Tuesday, September 14, 2004

Hero, Hawk and Open Hand Traveling Exhibit about Mississippian Culture to Open Nov 20

The Lost City of Cahokia: Ancient Tribes of the Mississippi Brought to Life: "Hero, Hawk and Open Hand: American Indian Art of the Ancient Midwest and South,' opening November 20 at The Art Institute of Chicago, is one of the largest showings of artifacts, design, and architecture dating from the rise and decline of Mississippian civilizations in the Midwest and the South between 2000 B.C.E and 1600 C.E.

The objects on display include ceremonial pipes sculptured in animal and human forms, conch shells engraved with ritualistic scenes, copper repoussé plates of rulers in full regalia, masks of shell and wood, embellished ceramic vessels and figural forms, finely worked stone implements, mica figures, and jewelry. Many of the works come from private collections and have never before been viewed widely.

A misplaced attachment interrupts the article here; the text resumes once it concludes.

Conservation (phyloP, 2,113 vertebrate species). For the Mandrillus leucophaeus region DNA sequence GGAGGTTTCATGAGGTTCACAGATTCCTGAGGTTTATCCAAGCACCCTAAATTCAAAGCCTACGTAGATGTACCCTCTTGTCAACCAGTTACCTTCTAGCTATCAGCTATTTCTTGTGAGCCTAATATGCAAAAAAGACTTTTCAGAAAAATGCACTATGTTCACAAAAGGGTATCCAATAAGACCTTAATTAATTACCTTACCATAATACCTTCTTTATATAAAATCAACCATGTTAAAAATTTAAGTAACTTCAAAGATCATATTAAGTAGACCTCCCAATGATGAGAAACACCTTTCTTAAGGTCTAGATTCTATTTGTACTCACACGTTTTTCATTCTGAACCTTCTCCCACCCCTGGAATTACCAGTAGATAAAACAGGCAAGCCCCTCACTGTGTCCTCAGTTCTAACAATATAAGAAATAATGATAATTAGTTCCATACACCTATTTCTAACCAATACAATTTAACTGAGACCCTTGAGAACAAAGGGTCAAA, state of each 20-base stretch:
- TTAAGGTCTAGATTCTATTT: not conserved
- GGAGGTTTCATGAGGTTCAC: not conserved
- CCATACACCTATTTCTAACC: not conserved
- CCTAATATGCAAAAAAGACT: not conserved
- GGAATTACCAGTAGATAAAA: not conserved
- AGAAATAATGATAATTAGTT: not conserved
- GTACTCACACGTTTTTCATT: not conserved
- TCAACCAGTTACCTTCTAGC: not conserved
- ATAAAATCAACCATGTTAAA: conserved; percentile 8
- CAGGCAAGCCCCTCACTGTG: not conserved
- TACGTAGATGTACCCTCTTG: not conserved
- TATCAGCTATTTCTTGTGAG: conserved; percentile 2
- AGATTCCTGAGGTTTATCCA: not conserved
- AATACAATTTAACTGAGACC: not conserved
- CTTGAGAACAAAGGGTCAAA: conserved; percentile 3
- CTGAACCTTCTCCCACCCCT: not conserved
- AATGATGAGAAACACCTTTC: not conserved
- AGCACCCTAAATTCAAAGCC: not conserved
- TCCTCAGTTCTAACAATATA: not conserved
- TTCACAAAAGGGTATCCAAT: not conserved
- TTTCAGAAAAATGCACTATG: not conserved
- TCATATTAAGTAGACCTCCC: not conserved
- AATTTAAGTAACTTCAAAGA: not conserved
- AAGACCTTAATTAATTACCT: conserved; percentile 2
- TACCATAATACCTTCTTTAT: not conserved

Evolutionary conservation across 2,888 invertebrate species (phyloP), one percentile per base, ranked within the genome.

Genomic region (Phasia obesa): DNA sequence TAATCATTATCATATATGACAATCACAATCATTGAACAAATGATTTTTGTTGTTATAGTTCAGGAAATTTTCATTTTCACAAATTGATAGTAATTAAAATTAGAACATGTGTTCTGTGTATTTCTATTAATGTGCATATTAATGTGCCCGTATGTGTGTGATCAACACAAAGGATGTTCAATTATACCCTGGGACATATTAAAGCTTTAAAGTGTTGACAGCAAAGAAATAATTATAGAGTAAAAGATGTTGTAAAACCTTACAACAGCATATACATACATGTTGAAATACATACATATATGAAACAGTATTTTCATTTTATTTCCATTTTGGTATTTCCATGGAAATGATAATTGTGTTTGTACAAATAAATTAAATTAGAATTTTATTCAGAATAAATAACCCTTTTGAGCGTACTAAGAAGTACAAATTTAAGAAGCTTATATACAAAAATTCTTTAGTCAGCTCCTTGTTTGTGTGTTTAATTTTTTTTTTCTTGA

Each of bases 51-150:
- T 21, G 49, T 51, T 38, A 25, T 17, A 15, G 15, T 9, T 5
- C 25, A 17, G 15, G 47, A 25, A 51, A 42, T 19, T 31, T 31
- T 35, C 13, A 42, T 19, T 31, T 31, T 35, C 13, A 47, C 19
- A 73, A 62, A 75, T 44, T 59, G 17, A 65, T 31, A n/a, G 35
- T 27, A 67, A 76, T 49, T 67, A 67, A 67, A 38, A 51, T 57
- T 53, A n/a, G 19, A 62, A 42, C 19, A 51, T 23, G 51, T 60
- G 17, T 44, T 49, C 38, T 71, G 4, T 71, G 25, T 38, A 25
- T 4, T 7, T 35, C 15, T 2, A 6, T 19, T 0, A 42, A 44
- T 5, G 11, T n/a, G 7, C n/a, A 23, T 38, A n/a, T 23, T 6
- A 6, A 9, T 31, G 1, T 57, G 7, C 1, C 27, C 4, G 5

Hero, hawk, and open hand refer to three recurrent motifs in native mythology regarding life, death, and renewal. Pipe effigies and fertility figures depict heroes, or legendary figures--often ancestors or mythical sources of life--who were also supernatural protectors and models for human leaders. Figures such as the hawk were connected with forces in nature and were believed to be linked to humans; dreams and ritual offerings made by shamans, hunters, and rulers maintained the cycles of society. The open hand is a sign in the Native American constellation associated with the passage of the soul from the realm of the living to that of the dead. Such cosmological forces were invoked by rituals and by aligning ceremonial sites to the paths of the sun or moon and the movements of constellations."

The exhibit travels to the St. Louis Art Museum in February 2005.